“This resets the race,” said Republican donor Dan Eberhart. “We are not running solely on the Covid response and the economy anymore.” Read more from Jennifer Epstein, Mario Parker and Tyler Pager.
Republicans Face Political Calculation on Vote
Senate Republicans face a critical choice on replacing Ginsburg—vote on her successor before Election Day, or wait until immediately afterward—when Trump will still be president no matter the Nov. 3 outcome until next January.
The choice comes down to a calculation of the politics.
Senate Majority Leader Mitch McConnell (R-Ky.) last night promised a vote on Trump’s pick to replace the high court’s liberal icon, but he didn’t put a timetable on it. The pivotal question in coming days is whether McConnell would try to keep that promise before the November elections or hold off until a lame-duck session before the transition to the new Congress.
In a letter to his Republican colleagues obtained by the Washington Post, McConnell urged them to “keep your powder dry” in responding to the press until senators return to Washington if they are unsure what to say or are inclined to oppose giving a nominee a vote. “This is not the time to lock yourselves into a position you may later regret,” he wrote.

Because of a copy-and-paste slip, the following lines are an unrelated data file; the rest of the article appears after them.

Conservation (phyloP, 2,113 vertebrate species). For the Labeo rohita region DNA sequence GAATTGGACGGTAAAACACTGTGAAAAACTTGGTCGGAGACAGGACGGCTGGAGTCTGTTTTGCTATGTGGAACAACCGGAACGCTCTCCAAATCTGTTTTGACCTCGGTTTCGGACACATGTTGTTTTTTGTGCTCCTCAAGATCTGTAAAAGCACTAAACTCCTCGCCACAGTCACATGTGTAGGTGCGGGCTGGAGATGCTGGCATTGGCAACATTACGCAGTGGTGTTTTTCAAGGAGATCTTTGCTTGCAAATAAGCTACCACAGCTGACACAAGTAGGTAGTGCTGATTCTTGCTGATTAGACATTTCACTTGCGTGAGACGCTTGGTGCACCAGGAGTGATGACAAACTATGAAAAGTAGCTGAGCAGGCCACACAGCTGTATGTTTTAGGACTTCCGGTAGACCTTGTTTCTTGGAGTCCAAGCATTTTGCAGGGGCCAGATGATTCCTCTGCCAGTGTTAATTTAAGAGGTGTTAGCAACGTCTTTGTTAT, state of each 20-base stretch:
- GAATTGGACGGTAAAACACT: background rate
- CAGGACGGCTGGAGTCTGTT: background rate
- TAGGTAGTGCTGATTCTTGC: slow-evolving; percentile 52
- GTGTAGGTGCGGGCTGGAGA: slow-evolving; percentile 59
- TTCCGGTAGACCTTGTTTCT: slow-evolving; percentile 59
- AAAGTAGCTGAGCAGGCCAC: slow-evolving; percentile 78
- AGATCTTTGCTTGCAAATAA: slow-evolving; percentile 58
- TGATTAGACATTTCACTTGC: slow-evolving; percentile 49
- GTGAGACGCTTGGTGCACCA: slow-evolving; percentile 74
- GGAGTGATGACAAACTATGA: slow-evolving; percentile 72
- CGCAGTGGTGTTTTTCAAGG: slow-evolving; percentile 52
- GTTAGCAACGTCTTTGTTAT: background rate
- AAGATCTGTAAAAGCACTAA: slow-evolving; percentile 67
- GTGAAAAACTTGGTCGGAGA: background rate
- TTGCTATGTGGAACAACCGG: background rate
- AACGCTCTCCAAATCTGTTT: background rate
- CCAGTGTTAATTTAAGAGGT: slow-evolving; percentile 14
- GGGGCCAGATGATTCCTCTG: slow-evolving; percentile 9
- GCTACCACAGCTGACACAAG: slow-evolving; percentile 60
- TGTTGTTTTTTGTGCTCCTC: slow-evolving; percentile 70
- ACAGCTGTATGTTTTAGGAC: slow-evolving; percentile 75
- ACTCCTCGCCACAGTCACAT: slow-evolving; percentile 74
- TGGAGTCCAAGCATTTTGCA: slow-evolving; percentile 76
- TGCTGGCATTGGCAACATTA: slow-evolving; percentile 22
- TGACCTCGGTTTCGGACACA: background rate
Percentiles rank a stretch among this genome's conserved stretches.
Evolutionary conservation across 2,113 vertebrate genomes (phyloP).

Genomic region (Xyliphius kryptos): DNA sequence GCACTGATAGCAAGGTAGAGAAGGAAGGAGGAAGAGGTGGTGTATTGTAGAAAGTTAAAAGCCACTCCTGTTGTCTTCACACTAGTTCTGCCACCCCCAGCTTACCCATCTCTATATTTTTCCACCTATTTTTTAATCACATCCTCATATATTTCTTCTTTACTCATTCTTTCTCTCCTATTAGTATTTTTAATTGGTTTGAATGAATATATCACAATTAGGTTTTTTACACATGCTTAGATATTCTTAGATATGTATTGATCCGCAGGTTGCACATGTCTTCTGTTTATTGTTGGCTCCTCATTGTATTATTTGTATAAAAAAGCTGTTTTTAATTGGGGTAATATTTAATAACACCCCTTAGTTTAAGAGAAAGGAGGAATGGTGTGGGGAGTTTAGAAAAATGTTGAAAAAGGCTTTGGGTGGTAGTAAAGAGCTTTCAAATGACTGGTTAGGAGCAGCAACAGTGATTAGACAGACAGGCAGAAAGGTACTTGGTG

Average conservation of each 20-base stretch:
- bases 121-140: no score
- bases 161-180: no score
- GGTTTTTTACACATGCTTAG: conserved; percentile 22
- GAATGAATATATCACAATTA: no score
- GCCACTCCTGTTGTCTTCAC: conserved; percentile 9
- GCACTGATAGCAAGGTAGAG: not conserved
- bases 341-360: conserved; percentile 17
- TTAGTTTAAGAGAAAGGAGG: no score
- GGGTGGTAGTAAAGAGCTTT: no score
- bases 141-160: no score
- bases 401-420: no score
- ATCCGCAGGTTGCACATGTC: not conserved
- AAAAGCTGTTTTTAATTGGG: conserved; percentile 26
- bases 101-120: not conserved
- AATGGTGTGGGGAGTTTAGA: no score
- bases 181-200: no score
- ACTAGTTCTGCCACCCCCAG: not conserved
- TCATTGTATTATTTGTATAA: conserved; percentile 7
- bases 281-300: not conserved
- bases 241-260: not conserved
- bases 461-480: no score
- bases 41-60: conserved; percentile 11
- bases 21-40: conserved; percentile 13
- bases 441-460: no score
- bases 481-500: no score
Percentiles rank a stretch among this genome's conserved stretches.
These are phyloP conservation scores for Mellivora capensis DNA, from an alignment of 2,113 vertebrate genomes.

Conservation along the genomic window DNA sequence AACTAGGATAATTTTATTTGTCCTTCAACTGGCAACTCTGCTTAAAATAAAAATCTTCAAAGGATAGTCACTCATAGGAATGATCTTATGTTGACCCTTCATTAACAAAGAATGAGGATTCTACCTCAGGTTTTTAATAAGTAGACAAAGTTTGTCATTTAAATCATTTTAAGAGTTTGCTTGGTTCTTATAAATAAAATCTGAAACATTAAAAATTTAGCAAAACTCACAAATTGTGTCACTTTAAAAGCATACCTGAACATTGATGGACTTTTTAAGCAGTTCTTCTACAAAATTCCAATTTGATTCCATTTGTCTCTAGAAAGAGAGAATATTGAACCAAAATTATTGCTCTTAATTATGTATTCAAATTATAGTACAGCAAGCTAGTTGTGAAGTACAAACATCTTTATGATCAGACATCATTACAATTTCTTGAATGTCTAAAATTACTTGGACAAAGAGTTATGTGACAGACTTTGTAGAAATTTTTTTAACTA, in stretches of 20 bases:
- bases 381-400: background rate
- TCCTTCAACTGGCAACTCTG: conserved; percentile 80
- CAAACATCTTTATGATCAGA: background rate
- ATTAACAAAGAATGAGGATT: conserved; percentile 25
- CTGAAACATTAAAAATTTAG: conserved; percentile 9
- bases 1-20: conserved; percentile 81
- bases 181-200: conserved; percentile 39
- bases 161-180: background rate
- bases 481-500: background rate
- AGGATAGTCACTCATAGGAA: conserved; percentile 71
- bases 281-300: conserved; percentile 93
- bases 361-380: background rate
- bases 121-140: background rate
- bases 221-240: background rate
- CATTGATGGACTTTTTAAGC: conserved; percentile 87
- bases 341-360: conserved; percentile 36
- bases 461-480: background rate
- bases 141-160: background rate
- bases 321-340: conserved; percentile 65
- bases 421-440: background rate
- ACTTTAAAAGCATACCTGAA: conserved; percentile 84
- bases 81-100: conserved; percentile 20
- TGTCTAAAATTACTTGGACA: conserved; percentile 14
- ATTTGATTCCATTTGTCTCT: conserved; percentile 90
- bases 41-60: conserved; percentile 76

The Senate would need to move faster than usual to confirm a nominee before the election 45 days from now. The average time from nomination to Senate vote—after vetting and hearings—is 69.6 days, or about 2.3 months, according to a 2018 report from the Congressional Research Service. But McConnell in his letter said there was plenty of time. He cited Ginsburg’s nomination in 1993, which took only 50 days from the the time it was announced until she was confirmed.
McConnell can force a vote anytime he has 50 senators ready to back a confirmation with Vice President Mike Pence serving as the tie breaker. He can afford to lose three Republican votes and still press ahead.